Until s/he was 20 years old, Viloria lived he/r life as a female (pronouns the author self-identifies with). But when a doctor said that the size of he/r clitoris “just [wasn’t] normal” and asked to run tests on he/r, Viloria began to question he/r identity. He/r femaleness had never been an issue at home; neither he/r mother nor he/r doctor father had ever discussed he/r physical differences and never allowed for any surgical alterations at birth. At the same time, however, he/r Catholic upbringing had made it difficult for Viloria to acknowledge to he/r parents that s/he was a lesbian. A move to San Francisco in 1990 propelled the author on a journey of sexual self-discovery that included relationships primarily with women and occasionally men. Five years later, and after reading a newspaper article on intersex people, s/he finally came to the realization that s/he, too, was intersex, or as s/he would say later on, a “hermaphrodyke.” Viloria began experimenting with he/r identity and, for a time, dressed and acted like a male before settling into a more consciously androgynous mode of self-presentation. S/he also became involved with intersex organizations, where s/he not only learned the vocabulary to articulate he/r identity, but also about the surgeries that deprived other hermaphrodites “the opportunity to explore who and what they were, from the beginning.” He/r awakening consciousness to the plight of intersex people drove he/r to shed all remaining vestiges of inhibition regarding he/r differences and become a passionate advocate of the intersex community. In he/r personal life, Viloria came to understand and eventually break self-destructive patterns that had kept he/r from the loving lesbian partnership s/he had always wanted for herself. Intelligent and courageous, the author’s book chronicles one intersex person’s path to wholeness, but it also affirms the right of all intersex and nonbinary people to receive dignity and respect.
A dignified tapestry of trailblazing pioneers who have contributed to the gay liberation movement.
Funk’s nonprofit OUTWORDS is an initiative dedicated to recording and preserving the stories and histories of LGBTQ revolutionaries. Among the dynamic voices featured in his empowering anthology are activists, leaders, and individual contributors who represent the struggle of LGBTQ people to be heard above the perennial din of intolerance, discrimination, and hate. Recognizing that many of the pioneers are baby boomers and that there will be “fewer of our elders around to interview,” the author briskly traveled across America arranging interviews for a volume he knew would “do justice to the long, complex journey that our community has traveled.” Split into 10 thematic sections, the collection begins with community-focused individuals like Emma Colquitt-Sayers, a Dallas-based organizer who overcame the ravages of a difficult childhood to emerge successful and immensely philanthropic. Other contributors include former Los Angeles nightclub owners Jewel Thais-Williams, whose Catch One bar was born during the sexual revolution, and Gene La Pietra, who consistently thwarted rampant anti-gay police brutality at his venues (he recalls one night when “the cops game in with billy clubs flying…helicopters, the whole nine yards…giving out commands just like Nazis”). Many of these diverse voices come from transgender activists, and others have legal, political, or performance backgrounds and media, military, and ministerial affiliations. “Pioneering protester” Dick Leitsch recalls rushing to the Stonewall Inn in June 1969 to witness the riots firsthand, and organizer Donna Red Wing’s posthumous profile reflects her lifelong dedication to humanitarian equality. Many of these stories are highly introspective and poignant—e.g., interviews with several longtime AIDS survivors and a few spirited octogenarians—while some are humorous, including that of drag queen Bradley Picklesimer’s trajectory from Chess King–wearing youth to Hollywood performance artist. To Funk, each voice is essential, and “if we hurry, we can record many more stories—and thank our pioneers in person.”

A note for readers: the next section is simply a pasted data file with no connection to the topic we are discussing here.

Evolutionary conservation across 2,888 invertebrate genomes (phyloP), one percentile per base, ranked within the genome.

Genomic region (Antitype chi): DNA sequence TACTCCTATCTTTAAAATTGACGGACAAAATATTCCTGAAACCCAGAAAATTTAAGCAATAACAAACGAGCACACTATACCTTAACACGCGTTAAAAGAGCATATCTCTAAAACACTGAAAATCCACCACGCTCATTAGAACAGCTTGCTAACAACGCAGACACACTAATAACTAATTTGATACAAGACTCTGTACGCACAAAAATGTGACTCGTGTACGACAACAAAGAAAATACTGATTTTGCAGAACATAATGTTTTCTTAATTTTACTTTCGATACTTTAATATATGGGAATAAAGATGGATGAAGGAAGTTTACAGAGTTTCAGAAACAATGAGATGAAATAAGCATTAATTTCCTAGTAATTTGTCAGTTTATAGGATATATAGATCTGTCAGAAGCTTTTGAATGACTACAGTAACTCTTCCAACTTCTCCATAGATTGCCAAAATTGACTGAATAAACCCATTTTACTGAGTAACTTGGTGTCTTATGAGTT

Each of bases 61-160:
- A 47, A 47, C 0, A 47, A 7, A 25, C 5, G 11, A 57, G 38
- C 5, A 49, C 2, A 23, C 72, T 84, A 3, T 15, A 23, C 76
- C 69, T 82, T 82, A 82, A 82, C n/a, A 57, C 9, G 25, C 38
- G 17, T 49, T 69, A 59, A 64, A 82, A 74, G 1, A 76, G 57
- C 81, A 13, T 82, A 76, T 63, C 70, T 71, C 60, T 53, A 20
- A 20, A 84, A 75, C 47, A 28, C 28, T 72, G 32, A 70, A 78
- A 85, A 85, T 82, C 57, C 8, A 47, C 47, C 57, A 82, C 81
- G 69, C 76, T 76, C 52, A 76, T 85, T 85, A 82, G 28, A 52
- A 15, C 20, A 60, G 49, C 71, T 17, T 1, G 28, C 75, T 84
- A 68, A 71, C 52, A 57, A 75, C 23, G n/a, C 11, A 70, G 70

A significant educational and motivational tribute to dozens of social justice heroes.